When Herod the Great died, his kingdom was divided between three of his sons: Herod Philip II who was tetrarch of Iturea and Trachonitis to the north; Archelaus, who was the governor of Judea, Idumea and Samaria to the south; and Herod Antipas, who was tetrarch of Galilee and Perea right in the middle. This third Herod, Antipas is the Herod we’re talking about today – the antagonist of the story. By this time, he was in the 32nd year of his reign.
A tetrarch literally meant a fourth ruler, but it had come to mean any kind of two-bit ruler. You see, Herod the Great was the last king – technically, Herod Antipas wasn’t really a king – he just liked being called such. This, by the way, is also the Herod to whom Pilate sent Jesus after His arrest.
Now, Herod Antipas lived primarily in Tiberias, on the western shore of the Sea of Galilee. It’s interesting to note that Jesus, in all His ministry, never visited Tiberias, even though it was within walking distance of Capernaum. He did miracles all around Tiberias, but seemed to steer clear of Herod, whom He once called a fox.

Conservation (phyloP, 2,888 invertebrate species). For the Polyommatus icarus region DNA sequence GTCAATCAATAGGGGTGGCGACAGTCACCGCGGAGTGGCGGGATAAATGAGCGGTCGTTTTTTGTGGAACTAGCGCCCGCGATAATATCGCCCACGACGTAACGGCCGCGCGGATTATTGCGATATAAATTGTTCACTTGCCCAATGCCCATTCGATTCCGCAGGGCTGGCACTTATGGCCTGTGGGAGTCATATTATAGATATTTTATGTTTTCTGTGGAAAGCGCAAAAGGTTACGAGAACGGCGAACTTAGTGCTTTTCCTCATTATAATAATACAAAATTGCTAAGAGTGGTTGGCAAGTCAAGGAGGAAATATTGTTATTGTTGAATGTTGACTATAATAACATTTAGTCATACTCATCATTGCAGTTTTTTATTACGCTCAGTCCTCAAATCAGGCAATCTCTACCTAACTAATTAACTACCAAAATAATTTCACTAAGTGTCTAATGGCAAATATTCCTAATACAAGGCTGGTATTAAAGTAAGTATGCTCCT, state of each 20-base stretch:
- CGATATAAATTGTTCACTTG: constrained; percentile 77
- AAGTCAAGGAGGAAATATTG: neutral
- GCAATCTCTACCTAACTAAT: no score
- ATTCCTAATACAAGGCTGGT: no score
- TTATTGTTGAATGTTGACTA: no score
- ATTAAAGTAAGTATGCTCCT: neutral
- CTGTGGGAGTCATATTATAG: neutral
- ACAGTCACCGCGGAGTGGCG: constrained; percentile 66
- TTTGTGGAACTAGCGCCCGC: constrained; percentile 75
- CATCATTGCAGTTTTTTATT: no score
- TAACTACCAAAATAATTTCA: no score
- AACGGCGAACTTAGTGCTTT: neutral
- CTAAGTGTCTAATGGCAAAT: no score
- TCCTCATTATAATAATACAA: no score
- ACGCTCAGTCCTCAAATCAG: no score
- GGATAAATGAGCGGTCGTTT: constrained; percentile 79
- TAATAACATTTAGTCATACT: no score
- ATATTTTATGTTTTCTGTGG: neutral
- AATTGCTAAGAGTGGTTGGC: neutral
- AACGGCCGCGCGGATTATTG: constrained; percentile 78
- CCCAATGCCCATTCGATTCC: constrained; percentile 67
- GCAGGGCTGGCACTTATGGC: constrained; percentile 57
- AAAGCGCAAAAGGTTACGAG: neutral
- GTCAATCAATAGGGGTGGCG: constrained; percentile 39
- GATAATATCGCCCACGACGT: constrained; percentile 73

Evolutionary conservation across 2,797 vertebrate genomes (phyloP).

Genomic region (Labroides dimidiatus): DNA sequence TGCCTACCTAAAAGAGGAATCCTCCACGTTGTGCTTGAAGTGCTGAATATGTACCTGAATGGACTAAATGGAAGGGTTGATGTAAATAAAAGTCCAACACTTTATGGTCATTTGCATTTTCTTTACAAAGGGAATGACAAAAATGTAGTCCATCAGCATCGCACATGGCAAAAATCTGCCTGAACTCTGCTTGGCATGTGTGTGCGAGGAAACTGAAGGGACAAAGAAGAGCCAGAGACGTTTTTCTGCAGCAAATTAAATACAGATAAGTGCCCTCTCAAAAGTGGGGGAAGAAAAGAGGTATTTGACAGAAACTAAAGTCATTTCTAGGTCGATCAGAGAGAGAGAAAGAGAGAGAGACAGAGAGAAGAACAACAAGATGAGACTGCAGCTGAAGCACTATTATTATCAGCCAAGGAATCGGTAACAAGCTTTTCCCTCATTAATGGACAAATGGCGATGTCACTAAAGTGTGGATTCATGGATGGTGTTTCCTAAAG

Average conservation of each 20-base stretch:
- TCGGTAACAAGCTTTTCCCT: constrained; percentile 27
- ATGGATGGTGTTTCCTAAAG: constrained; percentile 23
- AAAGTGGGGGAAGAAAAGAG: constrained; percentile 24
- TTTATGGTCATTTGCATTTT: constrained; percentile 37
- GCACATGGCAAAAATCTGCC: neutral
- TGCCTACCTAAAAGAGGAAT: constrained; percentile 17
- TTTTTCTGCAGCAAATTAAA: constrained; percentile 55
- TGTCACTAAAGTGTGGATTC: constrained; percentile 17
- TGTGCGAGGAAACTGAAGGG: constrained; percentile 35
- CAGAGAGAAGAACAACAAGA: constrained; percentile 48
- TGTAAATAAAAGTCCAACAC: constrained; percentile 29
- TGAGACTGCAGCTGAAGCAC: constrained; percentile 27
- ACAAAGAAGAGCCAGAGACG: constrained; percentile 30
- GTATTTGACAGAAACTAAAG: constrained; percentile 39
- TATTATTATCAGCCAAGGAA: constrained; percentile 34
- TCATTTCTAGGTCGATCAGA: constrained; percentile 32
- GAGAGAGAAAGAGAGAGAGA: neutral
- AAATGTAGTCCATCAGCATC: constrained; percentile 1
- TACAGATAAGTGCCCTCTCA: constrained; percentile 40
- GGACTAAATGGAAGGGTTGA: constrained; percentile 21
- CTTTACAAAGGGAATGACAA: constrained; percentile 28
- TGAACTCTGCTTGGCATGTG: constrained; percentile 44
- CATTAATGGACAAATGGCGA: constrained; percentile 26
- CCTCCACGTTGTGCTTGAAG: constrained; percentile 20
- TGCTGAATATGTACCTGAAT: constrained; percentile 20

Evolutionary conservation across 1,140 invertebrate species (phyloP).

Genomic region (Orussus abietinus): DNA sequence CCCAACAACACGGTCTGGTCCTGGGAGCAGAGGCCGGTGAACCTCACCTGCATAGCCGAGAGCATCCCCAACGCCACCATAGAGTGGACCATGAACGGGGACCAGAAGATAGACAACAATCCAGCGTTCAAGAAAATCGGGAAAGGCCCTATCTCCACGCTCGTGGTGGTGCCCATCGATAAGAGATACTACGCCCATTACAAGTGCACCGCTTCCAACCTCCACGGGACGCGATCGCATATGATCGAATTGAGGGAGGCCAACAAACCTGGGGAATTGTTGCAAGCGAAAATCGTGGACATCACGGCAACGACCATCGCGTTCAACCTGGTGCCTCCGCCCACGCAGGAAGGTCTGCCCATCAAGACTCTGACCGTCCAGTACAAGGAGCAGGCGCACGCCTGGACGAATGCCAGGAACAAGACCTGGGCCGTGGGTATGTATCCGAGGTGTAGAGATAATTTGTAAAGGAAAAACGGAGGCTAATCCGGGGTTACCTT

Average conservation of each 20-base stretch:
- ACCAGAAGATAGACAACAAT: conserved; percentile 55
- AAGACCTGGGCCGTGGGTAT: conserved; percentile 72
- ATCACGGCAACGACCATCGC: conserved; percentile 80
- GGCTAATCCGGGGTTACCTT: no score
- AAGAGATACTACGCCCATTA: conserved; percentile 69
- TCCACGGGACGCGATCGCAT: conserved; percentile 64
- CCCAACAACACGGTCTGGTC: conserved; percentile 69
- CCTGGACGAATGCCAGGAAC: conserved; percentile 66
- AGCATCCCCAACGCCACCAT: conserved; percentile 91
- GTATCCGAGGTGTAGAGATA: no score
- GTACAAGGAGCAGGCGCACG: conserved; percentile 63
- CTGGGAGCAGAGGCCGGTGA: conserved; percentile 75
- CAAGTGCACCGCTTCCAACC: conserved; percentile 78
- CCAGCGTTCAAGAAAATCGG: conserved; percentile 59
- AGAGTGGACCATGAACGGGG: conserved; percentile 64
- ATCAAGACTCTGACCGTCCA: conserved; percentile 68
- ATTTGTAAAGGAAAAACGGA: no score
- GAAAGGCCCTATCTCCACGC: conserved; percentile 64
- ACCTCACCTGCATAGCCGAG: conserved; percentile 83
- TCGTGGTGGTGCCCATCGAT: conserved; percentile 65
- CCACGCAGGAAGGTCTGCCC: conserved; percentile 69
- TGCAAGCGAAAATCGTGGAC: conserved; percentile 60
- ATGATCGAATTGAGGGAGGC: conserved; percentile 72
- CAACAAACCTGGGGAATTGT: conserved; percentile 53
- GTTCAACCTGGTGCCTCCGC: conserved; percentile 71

In addition to Tiberias, Herod also had a palace in Machaerus – that place 7 miles east of the northern side of the Dead Sea. It was kind of a summer palace for him, and Josephus tells us it was there that the events of this story take place. Underneath this opulent palace, deep down in the ground, was a dungeon. It was there John the Baptist was kept for a year or two.
The second person we meet is Herodias. Try to keep up with this – it gets really confusing and disgusting. Herod the Great actually had more than three sons, after all, he had ten wives. In addition to these three who ruled, he also had Aristobulus, Antipater, and Herod Philip I. Actually, most of these guys were half-brothers since Herod the Great had those ten wives. Now, Aristobulus had a daughter named Herodias. She married her uncle, Herod Philip I. Together, they had a daughter named Salome, who is the third character we’ll meet in a moment.